Timefulness: A Selected Bibliography

November 20th, 2018
Few of us have any conception of the enormous timescales in our planet’s long history, and this narrow perspective underlies many of the environmental problems we are creating for ourselves. The passage of nine days, which is how long a drop of water typically stays in Earth’s atmosphere, is something we can easily grasp. But spans of hundreds of years—the time a molecule of carbon dioxide resides in the atmosphere—approach the limits of our comprehension. Our everyday lives are shaped by processes that vastly predate us, and our habits will in turn have consequences that will outlast us by generations. Timefulness reveals how knowing the rhythms of Earth’s deep past and conceiving of time as a geologist does can give us the perspective we need for a more sustainable future.
Marcia Bjornerud shows how geologists chart the planet’s past, explaining how we can determine the pace of solid Earth processes such as mountain building and erosion and comparing them with the more unstable rhythms of the oceans and atmosphere. These overlapping rates of change in the Earth system—some fast, some slow—demand a poly-temporal worldview, one that Bjornerud calls “timefulness.” She explains why timefulness is vital in the Anthropocene, this human epoch of accelerating planetary change, and proposes sensible solutions for building a more time-literate society.
This compelling book presents a new way of thinking about our place in time, enabling us to make decisions on multigenerational timescales. The lifespan of Earth may seem unfathomable compared to the brevity of human existence, but this view of time denies our deep roots in Earth’s history—and the magnitude of our effects on the planet. Marcia Bjornerud will discuss Timefulness: How Thinking Like a Geologist Can Help Save the World on November 27 at 6pm.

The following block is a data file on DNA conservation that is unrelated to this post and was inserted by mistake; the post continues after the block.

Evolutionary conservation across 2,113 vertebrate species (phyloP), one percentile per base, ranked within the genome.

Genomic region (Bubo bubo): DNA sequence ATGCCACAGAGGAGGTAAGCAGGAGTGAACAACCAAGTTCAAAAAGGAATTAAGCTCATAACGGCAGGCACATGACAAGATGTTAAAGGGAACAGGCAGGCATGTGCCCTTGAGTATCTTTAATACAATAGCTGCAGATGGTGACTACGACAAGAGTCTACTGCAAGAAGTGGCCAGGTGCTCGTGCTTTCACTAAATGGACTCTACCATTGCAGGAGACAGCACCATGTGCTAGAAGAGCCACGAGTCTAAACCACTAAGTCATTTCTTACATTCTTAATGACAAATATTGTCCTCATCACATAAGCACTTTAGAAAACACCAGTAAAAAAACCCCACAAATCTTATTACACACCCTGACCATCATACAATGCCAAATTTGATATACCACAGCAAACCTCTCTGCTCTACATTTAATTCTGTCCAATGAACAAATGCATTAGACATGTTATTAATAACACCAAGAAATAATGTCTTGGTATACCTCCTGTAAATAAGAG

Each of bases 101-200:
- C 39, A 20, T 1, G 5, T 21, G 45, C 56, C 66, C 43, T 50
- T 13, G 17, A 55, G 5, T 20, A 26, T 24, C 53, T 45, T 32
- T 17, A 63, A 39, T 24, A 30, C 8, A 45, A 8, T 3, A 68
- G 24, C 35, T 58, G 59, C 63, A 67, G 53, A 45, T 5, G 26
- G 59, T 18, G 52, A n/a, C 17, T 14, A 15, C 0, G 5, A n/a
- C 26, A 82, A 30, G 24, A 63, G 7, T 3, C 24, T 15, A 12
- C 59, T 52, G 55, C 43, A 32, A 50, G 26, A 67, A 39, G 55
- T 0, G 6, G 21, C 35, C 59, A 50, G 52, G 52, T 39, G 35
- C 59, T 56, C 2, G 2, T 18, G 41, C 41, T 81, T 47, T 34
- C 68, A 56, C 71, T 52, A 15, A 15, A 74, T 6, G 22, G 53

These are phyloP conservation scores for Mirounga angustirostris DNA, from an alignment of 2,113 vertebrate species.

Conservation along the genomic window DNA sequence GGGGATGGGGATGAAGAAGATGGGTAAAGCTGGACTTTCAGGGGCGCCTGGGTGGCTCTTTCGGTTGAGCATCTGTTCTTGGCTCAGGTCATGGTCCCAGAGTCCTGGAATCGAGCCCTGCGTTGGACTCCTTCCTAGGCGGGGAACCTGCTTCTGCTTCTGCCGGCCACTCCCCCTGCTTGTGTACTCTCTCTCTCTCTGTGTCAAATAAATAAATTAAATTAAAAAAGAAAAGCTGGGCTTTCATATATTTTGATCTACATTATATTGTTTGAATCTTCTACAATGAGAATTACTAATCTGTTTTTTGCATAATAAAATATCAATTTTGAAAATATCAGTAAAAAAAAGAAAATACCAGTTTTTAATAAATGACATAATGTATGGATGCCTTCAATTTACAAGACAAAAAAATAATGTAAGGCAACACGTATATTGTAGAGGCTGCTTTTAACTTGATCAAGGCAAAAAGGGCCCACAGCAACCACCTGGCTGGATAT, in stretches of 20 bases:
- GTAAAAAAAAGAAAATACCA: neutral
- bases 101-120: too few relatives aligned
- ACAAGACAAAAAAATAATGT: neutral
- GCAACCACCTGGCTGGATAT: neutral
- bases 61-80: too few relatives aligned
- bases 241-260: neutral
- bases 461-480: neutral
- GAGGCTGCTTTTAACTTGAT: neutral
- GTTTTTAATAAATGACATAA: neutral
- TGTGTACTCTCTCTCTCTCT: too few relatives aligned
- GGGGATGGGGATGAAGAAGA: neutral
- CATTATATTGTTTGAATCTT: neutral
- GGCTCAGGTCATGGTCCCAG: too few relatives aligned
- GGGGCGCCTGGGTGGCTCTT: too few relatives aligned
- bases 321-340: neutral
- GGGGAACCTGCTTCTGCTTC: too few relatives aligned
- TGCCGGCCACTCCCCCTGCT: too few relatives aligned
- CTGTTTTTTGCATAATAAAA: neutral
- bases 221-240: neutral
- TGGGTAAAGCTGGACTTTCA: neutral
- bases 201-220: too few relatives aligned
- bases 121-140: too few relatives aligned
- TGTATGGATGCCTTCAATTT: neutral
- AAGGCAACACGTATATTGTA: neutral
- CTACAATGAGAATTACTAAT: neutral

The Story of Earth: The First 4.5 billion Years, From Stardust to a Living Planet, by Robert Hazen - Hazen, a prominent mineralogist, argues compellingly that the rocks and minerals in Earth’s crust have evolved over time as Life has altered the chemistry of the planet’s air and water.

On the Origin of Species, by Charles Darwin - Although it’s heavy going in places (it’s OK to skip the long passages on pigeon breeding!), Origin of Species is ultimately a journey deep into Darwin’s versatile mind. Labyrinthine passages through thick underbrush alternate with lyrical exclamations from panoramic overlooks.

The Two-Mile Time Machine, by Richard Alley - Alley, a leading climatologist, explains how high-resolution records of climate over the past 800,000 years can be retrieved from the natural archives of glacial ice.

About Marcia Bjornerud: Marcia Bjornerud is professor of geology and environmental studies at Lawrence University. She is the author of Reading the Rocks: The Autobiography of the Earthand a contributing writer for Elements, the New Yorker’s science and technology blog.

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